Volvo Ocean Race = Screwpile: It’s true. For at least three days this week there was no difference whatsoever between the Volvo Ocean Race and our beloved Screwpile and we're here to call out this blatant plagarism of our treasured local event.
Admittedly, comparing the Volvo Ocean Race and the Screwpile Lighthouse Challenge looks a bit daft on paper and does little to back up our case:
Number of Days: the last Volvo took 146 days, Screwpile is just 3.
Distance Covered: 45,000nm of racing for the Volvo compared to maybe 40nm for Screwpile? Call it 80nm if you include the commute out and back from the race course.
Visitors to Regatta: A total of 2.4 million people visited the Volvo Race Village’s around the world in 2014-2015. The figures for Screwpile’s party were impressive and much fun was had, but less. A lot less.
Number of Boats Entered: Screwpile claws back some glory here -- 46 boats participated last year to just 7 boats for the Volvo this year.
Editions of the Race: Screwpile has been held annually since 1993, so we’re coming up on the 25th anniversary -- the Volvo has just half of that with 13.
So how, you might be wondering, did we get it into our heads that the Volvo brazenly and unashamedly appropriated the very essense of the Chesapeake's mid-summer institution?
Well, the Volvo competitors are making their second trip through the doldrums again -- that's the area around the equator where the prevailing winds are usually quite calm -- and as everyone on the Chesapeake knows, light air racing is really what makes for the most compelling and challenging conditions.
However, the fleet's first experience with the doldrums back in November was a breeze (pun intended) and the brash, vulgar speeds of the Southern Ocean would have had little appeal to Chesapeake racers. We're betting that viewership in the Mid-Atlantic was suffering. Searching for an answer to the plummeting ratings, we think that the Volvo organizers gerrymandered the course to make it familiar and a bit more Screwpile-y.
To their credit, it worked. For three exciting days the winds for the Volvo fleet were about 2kts with gusts barely double that. Temps below on all of the boats topped 40-degrees Celsius (that’s 104-degrees in American) with barely lower air temps. Tacticians were confounded. Sails flapped in anticipation of breeze that wouldn't come. Some boats moved while others were completely parked.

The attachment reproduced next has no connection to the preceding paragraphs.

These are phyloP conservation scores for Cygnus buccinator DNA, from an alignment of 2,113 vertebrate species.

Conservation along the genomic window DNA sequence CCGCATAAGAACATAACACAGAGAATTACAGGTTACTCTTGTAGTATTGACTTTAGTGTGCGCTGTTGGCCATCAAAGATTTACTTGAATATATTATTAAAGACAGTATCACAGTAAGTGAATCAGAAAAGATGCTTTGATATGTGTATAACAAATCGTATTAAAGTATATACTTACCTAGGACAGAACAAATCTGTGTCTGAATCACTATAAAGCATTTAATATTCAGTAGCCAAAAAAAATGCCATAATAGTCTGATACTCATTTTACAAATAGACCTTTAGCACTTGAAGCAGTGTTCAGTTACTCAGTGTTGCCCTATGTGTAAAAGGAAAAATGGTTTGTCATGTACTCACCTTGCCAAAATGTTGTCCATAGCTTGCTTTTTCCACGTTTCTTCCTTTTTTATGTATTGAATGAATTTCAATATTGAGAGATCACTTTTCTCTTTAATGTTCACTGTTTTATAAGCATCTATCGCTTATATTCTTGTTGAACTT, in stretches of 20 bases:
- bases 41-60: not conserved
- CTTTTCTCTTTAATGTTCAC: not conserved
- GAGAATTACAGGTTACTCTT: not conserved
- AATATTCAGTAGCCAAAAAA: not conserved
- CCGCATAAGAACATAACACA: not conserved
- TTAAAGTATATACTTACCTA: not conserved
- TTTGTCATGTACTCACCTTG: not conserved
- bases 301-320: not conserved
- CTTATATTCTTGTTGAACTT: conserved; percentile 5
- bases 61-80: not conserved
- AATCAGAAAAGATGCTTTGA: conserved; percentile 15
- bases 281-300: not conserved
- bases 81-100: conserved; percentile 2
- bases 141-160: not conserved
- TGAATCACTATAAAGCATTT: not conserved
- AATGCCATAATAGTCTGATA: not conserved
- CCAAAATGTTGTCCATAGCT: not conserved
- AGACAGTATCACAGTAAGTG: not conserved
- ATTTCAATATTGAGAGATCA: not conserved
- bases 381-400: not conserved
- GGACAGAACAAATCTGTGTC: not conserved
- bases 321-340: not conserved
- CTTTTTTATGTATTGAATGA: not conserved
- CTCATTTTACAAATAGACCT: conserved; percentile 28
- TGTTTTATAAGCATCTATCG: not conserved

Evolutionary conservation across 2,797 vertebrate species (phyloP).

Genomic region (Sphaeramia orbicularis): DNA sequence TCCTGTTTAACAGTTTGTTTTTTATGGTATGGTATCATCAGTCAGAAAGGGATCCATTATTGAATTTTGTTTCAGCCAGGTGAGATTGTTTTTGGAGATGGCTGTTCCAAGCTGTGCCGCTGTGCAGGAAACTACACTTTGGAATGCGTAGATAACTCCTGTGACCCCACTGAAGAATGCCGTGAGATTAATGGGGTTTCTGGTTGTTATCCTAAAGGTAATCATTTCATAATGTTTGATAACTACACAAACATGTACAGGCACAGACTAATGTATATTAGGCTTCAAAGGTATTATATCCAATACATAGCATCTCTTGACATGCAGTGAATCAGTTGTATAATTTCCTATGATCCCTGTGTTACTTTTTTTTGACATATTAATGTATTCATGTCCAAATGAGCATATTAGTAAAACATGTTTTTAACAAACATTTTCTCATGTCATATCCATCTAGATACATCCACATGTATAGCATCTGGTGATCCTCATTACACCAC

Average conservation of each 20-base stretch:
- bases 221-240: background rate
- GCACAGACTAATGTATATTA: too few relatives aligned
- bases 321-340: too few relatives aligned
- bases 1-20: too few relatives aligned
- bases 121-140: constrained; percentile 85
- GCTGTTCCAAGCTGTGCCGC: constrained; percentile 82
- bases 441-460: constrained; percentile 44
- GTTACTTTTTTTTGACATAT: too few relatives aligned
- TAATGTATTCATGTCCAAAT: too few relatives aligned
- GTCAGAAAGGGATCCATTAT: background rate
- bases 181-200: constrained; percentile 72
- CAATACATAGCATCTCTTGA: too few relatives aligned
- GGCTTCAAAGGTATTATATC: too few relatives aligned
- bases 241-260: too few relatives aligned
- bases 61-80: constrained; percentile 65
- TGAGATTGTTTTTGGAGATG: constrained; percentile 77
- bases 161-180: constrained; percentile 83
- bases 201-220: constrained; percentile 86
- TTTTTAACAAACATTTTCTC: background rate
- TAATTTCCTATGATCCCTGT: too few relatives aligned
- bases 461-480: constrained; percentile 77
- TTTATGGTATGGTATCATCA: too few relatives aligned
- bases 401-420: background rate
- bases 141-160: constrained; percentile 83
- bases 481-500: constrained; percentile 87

Doesn't that sound eerily like late July on the Chesapeake to anyone else?
Now, let’s play a game. Tell us whether the following quote was said in 2016 by the tactician on PHRF-A1 winner Endorphin or yesterday by the tactician on Vestas 11th Hour Racing: “Progress today has been slow, 1 to 2 knots much of the time, 4 knots of boat speed now feels like we are flying.”
Same game. Was this from the skipper from PHRF-B and overall winner A Parent Tripp or the skipper from MAPFRE? “Anyway, things are going ok, I guess, sailing on speeds around 2 knots and happy when the heading is inside the 45 degrees from course. It is the same for all of us though so we are trying not to complain too much and try to move forward.”
How about some photographic comparisons?
See? Exactly the same. It's uncanny. Anything less than a full, hearfelt apology from the Volvo Ocean Race organizers will just be unacceptable. We'll be waiting and as seasoned Screwpile veterans, we're very good at it.
(Note: We're huge fans of the annual trek to the middle of the Chesapeake for Screwpile each year and this was all done with love. It’s no secret that conditions for racing can be something of a crapshoot at the end of July. on the Chesapeake. Patience and a good boom tent are often rewarded. Also, access to a pool. That one’s really important.)